Baseball had Babe Ruth. Football had Johnny Unitas. Basketball had Michael Jordan. Hockey had Wayne Gretzky. Boxing had Muhammad Ali …..
Auto Racing had Dale Earnhardt …..
And, like the names mentioned above, Dale Earnhardt was arguably the GREATEST (disclaimer – with all due respect to Richard Petty) his sport has ever known. He was a dominating force throughout an era, and he was equally feared and respected.
Dale would’ve been 58 years old, today. I doubt he would’ve still been racing, but I’ll guarantee his organization (Dale Earnhardt Inc.) wouldn’t be the dysfunctional mess it is ….. if he still roamed this earth. Ahh, a conversation for another time.
Let me say this blog will not serve as the 1,286,398th tribute to the fallen star. Anything and everything that could be said, written or alleged about the legendary champion has happened. This is not a half-baked attempt to reinvigorate debate or memories.
The loss has healed and the world of NASCAR has moved on and changed, immensely, since Dale Earnhardt’s death. Indeed, it’s a different sport, in many ways. But, it still maintains many core roots.
On this 58th Anniversary of Dale Earnhardt’s birth, I’m simply going to seize an opportunity to suggest sports fans – who don’t like NASCAR – missed out on a behemoth personality and true champion.
Nestor Aparicio would’ve liked Dale Earnhardt, because the “Intimidator” was a marketing genius. As Dale Jarrett recounts, “Dale Earnhardt made us millionaires.” Earnhardt was the first driver to market and promote his likeness, through merchandising, endorsement and commercial exposure. At the time of his death, Dale Earnhardt was worth more than $100 million ….. not bad for a 9th grade dropout, huh?
Drew Forrester would’ve like Dale Earnhardt, because he was a relentless “son of a bitch” on the racetrack, and a genuinely kind, gracious, charitable humanitarian off it. Without overindulging, Earnhardt reached into his own pocket for many causes and he considered charity and stewardship and obligation. And, he didn’t brag about it.
Bob Haynie would’ve liked Dale Earnhardt, because he stayed true to his roots. Just like Bob, people could approach Earnhardt, in a private moment, and see that he sported an everyday look and drank his Bud out of a bottle. Dale Earnhardt didn’t dance …..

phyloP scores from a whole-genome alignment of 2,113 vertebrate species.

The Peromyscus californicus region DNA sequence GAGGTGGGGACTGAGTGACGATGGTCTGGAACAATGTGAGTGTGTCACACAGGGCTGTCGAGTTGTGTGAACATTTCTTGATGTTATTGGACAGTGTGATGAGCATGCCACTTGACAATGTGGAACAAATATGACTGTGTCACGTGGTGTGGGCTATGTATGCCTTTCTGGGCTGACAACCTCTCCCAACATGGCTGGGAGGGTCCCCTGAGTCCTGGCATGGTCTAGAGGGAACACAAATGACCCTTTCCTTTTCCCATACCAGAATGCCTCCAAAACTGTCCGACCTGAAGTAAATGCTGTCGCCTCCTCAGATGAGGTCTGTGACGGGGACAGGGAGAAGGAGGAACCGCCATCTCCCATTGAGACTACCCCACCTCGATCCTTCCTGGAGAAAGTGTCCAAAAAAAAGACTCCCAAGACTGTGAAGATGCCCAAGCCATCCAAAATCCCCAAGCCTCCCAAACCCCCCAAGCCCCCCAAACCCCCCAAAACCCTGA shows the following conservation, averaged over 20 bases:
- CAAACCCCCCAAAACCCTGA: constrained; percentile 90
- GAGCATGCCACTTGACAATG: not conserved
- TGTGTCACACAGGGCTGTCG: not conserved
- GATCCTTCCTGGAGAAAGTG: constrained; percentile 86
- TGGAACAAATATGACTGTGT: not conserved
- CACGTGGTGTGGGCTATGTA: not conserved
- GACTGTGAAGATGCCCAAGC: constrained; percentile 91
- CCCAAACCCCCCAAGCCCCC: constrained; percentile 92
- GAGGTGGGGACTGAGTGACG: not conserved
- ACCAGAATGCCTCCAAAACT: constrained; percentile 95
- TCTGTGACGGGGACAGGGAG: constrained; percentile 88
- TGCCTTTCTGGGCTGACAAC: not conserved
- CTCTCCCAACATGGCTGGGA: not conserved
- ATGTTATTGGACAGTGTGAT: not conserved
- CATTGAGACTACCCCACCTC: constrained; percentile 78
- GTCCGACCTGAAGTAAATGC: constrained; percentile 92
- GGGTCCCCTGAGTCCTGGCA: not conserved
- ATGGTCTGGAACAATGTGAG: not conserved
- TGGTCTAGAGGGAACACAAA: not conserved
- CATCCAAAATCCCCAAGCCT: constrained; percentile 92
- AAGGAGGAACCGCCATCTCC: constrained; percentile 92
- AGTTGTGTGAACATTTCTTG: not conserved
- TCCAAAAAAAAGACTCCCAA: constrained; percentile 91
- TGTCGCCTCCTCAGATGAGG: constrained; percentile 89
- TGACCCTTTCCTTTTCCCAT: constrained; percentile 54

Jason Jubb would’ve liked Dale Earnhardt, because he did things the right way. Throughout his climb, he borrowed money, equipment and just about everything else. He paid it all back. He never forgot where he came from ….. and he was obsessed with winning. A Jubbism ???
My wife really liked Dale Earnhardt. She embodies many of his traits ….. he was honest, to the core. He was blunt, and rarely “sugar coated” anything. He obviously didn’t care if strangers liked him ….. he marketed Anti-Earnhardt garb, too !!!!
I have read numerous books and watched countless documentaries, tributes, movies and programs on Dale Earnhardt. The thing I liked most was he was able “to get inside the heads” of fellow competitors. If the imposing black Chevy was in the rear view mirror, the calmest of competitors trembled just a little bit.
Dale had many memorable quotes ……
“Boo me on Sunday, pay me on Monday.”
“I’m the second person – but first MAN (referring to Jeff Gordon) to win the Brickyard.”
“I don’t want to argue with my wife about her cooking ….. or my driving.”
“It don’t matter if they boo or cheer ….. it’s when your name is announced and you hear nothing, that’s when you’re in trouble.”
“If you’re not gonna be a racecar driver, stay the hell home. Don’t come out here and grumble about going too fast.”
Just a few of my favorite tidbits ……
If you’re not a NASCAR fan, there is little chance Dale Earnhardt’s career means anything to you. But, he was a great champion.
I’ll leave you with this …… Dale was rumored to be a very tough interview. If you didn’t know racing, he would call you on it. I would’ve lived up to that challenge.
Happy Birthday Dale ……